Slow and steady wins the race

Early this summer I was asked to paint a black-and-white illustration of an Eastern box turtle (Terrapene carolina carolina). I was pretty excited about this assignment. I remember the box turtles from my childhood – they lived in the woods around my Connecticut home, and a few times I escorted one across the road, out of harm’s way. But it occurred to me I really didn’t know much about the species, so this project would be a valuable learning experience.

First I called the local nature centers to find a live specimen I could study, and I found “Lady” at Emma Treadwell Nature Center at Thacher State Park. I spent an afternoon drawing her – I watched the way her legs and toes moved as she walked, the way she held her head and how her skin folded on her neck, the way the light reflected off her domed carapace. The nature center also had part of a skeleton I could inspect. Taking reference photos helped me document Lady’s markings and colors. At home I consulted my field guides and researched the species online.

Back in my studio I developed some of my sketches further and emailed them to my client. Originally he had wanted an overhead view of the turtle, but he really liked the 3/4 view I had started (above, right), so we went with that.

To create a preliminary drawing in Photoshop, I used custom brushes to simulate pencil marks. This drawing would be my guide for the final illustration, so I spent more than 60% of the entire project time making it as accurate and lifelike as possible. Using digital media, it was easy to test various techniques and get the desired textures for skin, scales, and stones.  Working in grayscale is a good way to sharpen observational skills. I had to look for subtle differences in value that would help differentiate between things in front and things behind. Sometimes I had to edit what was there in reality so the illustration could best communicate the turtle’s 3-dimensional form.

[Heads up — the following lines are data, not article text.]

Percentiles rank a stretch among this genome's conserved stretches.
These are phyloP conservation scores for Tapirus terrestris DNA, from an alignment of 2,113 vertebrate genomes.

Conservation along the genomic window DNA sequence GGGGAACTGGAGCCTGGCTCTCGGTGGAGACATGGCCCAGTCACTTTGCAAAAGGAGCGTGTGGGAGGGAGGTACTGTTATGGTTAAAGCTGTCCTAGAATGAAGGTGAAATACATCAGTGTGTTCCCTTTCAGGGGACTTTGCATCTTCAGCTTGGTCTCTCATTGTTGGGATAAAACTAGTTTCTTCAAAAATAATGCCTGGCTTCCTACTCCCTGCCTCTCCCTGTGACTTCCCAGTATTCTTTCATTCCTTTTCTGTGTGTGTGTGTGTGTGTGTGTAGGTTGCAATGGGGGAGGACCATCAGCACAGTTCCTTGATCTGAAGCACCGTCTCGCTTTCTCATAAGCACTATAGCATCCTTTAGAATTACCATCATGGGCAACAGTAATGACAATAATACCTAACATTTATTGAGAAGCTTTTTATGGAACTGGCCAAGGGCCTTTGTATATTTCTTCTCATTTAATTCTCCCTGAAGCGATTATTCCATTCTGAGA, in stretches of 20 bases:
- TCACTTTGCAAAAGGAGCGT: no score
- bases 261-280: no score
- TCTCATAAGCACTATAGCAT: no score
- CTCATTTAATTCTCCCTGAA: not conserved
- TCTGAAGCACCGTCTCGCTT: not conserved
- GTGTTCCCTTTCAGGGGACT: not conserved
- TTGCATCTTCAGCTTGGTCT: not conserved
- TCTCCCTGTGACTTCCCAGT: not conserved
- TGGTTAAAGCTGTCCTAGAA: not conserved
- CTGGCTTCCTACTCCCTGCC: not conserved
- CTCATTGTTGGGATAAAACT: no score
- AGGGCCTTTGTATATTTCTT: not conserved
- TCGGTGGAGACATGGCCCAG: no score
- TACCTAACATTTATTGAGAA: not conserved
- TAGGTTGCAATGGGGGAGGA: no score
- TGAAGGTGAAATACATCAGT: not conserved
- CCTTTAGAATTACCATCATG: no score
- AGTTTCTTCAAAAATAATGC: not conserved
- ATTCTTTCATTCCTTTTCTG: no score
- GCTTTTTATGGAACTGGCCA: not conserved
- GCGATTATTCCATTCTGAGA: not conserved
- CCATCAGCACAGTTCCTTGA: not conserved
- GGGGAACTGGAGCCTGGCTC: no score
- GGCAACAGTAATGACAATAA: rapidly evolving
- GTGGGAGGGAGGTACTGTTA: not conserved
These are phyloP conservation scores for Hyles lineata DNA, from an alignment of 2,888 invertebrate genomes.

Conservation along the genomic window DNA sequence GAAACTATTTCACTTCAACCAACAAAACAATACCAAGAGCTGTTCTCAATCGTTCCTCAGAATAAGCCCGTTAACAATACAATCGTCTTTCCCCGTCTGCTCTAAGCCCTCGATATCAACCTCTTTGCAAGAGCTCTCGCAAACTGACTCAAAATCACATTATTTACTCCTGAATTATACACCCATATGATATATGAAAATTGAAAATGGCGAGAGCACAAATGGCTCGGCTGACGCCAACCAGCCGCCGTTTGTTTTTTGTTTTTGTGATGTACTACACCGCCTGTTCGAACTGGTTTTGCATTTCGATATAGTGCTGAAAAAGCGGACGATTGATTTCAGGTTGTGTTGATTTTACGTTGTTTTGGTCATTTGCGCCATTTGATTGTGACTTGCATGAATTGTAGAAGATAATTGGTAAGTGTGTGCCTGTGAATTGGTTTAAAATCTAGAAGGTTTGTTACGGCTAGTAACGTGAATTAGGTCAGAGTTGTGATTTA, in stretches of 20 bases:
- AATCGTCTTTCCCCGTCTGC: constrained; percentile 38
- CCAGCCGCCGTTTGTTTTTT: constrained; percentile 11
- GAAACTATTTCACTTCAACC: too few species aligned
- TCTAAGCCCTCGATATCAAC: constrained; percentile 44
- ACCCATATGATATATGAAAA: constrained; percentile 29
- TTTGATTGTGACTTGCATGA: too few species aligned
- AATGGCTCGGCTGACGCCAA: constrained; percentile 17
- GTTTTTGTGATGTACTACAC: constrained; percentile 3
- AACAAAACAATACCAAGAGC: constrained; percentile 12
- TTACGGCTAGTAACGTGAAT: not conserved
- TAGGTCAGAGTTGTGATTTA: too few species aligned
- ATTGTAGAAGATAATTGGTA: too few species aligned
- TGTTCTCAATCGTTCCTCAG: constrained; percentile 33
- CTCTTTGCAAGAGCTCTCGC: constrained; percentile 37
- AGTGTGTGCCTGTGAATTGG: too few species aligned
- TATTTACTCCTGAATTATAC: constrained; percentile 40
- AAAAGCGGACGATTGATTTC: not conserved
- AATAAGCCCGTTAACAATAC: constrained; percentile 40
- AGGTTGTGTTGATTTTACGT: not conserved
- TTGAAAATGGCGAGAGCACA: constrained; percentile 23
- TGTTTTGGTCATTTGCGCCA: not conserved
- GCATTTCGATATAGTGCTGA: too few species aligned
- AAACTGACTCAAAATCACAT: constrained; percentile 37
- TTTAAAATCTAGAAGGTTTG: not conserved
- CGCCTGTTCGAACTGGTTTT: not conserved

Using a light box, I transferred the preliminary drawing to 300-lb Arches hot-press watercolor paper. Next, with 3 dilutions of Bombay black India ink and #1 and #8 round brushes, I began building layers of gray (above, right), essentially copying my preliminary. I have learned to take lots of breaks during this process to stay relaxed, rest my eyes, and avoid horrible posture. Slow and steady wins the race. ….three days later, Lady was finished!

Eastern Box Turtle, India ink on watercolor paper
Eastern Box Turtle, ink on watercolor paper

About the species

► Eastern box turtles are terrestrial turtles that live in deciduous forests throughout the eastern US.
► They have highly domed carapaces with ridges, bumps, and a brown/yellow radiating pattern.
► They average 5-7 inches in length.
► Males have red eyes and females have brown eyes.

More natural history info:
Wikipedia (This website includes information about keeping and feeding captive box turtles. Laws about keeping box turtles vary depending on the location (state) and species.)

The conservation status of the Eastern box turtle in the Northeast:
CT, MA, NH, NJ, NY, PA – Listed as a Species of Special Concern
RI – Protected
ME – Endangered
What about Eastern box turtles in Vermont?

What to do if you come across a box turtle in the wild

► These animals can live longer than we can, so be respectful, admire it, and give it space.

► Although, if you see a box turtle in the middle of the road, kindly and gently move her to the side of the road where she is headed.

► If you find a box turtle nesting in your yard or garden (May-July), I’m pretty sure it’s good luck. Do not disturb her, and keep your pets away. She will leave after a few days and the eggs will incubate for 3 months.

► It is a terrible idea to relocate a box turtle or remove it from its natural environment because they are strongly connected with their home turf – they will suffer from stress and likely die.

► If you find an injured turtle, contact a state certified wildlife rehabilitator.